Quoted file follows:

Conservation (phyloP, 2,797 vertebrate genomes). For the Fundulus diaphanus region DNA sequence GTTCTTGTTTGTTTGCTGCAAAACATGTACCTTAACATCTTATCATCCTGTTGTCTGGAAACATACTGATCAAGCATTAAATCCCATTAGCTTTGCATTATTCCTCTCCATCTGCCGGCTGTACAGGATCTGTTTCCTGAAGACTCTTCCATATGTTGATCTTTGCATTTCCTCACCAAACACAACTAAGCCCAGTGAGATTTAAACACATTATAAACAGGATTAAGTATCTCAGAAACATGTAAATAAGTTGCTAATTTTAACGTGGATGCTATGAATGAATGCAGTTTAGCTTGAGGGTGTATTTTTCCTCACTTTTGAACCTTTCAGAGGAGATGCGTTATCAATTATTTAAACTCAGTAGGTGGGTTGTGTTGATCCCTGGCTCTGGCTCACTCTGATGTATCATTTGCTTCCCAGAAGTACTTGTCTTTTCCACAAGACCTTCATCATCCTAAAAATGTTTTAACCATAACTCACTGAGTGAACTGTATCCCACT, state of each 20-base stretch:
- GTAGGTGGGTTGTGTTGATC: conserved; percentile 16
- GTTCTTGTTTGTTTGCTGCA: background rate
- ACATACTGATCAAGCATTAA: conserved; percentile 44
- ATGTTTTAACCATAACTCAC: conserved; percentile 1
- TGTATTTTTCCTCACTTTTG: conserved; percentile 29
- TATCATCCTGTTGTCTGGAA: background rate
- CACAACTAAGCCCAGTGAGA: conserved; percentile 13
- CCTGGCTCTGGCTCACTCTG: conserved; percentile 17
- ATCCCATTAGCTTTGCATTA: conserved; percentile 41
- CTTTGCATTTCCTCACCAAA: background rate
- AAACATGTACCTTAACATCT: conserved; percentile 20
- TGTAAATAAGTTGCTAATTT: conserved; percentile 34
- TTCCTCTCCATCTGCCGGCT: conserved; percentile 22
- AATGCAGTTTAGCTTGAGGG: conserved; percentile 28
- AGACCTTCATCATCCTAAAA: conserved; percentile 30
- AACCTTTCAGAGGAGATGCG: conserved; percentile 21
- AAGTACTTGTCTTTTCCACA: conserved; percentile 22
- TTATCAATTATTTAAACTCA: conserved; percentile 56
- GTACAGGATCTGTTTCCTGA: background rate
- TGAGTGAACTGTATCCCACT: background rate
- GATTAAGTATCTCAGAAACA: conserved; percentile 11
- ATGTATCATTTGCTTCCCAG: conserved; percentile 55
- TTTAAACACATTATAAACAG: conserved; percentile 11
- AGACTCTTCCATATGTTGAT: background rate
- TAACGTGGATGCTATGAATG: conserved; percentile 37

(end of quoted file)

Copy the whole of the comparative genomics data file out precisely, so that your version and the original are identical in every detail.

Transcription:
Conservation (phyloP, 2,797 vertebrate genomes). For the Fundulus diaphanus region DNA sequence GTTCTTGTTTGTTTGCTGCAAAACATGTACCTTAACATCTTATCATCCTGTTGTCTGGAAACATACTGATCAAGCATTAAATCCCATTAGCTTTGCATTATTCCTCTCCATCTGCCGGCTGTACAGGATCTGTTTCCTGAAGACTCTTCCATATGTTGATCTTTGCATTTCCTCACCAAACACAACTAAGCCCAGTGAGATTTAAACACATTATAAACAGGATTAAGTATCTCAGAAACATGTAAATAAGTTGCTAATTTTAACGTGGATGCTATGAATGAATGCAGTTTAGCTTGAGGGTGTATTTTTCCTCACTTTTGAACCTTTCAGAGGAGATGCGTTATCAATTATTTAAACTCAGTAGGTGGGTTGTGTTGATCCCTGGCTCTGGCTCACTCTGATGTATCATTTGCTTCCCAGAAGTACTTGTCTTTTCCACAAGACCTTCATCATCCTAAAAATGTTTTAACCATAACTCACTGAGTGAACTGTATCCCACT, state of each 20-base stretch:
- GTAGGTGGGTTGTGTTGATC: conserved; percentile 16
- GTTCTTGTTTGTTTGCTGCA: background rate
- ACATACTGATCAAGCATTAA: conserved; percentile 44
- ATGTTTTAACCATAACTCAC: conserved; percentile 1
- TGTATTTTTCCTCACTTTTG: conserved; percentile 29
- TATCATCCTGTTGTCTGGAA: background rate
- CACAACTAAGCCCAGTGAGA: conserved; percentile 13
- CCTGGCTCTGGCTCACTCTG: conserved; percentile 17
- ATCCCATTAGCTTTGCATTA: conserved; percentile 41
- CTTTGCATTTCCTCACCAAA: background rate
- AAACATGTACCTTAACATCT: conserved; percentile 20
- TGTAAATAAGTTGCTAATTT: conserved; percentile 34
- TTCCTCTCCATCTGCCGGCT: conserved; percentile 22
- AATGCAGTTTAGCTTGAGGG: conserved; percentile 28
- AGACCTTCATCATCCTAAAA: conserved; percentile 30
- AACCTTTCAGAGGAGATGCG: conserved; percentile 21
- AAGTACTTGTCTTTTCCACA: conserved; percentile 22
- TTATCAATTATTTAAACTCA: conserved; percentile 56
- GTACAGGATCTGTTTCCTGA: background rate
- TGAGTGAACTGTATCCCACT: background rate
- GATTAAGTATCTCAGAAACA: conserved; percentile 11
- ATGTATCATTTGCTTCCCAG: conserved; percentile 55
- TTTAAACACATTATAAACAG: conserved; percentile 11
- AGACTCTTCCATATGTTGAT: background rate
- TAACGTGGATGCTATGAATG: conserved; percentile 37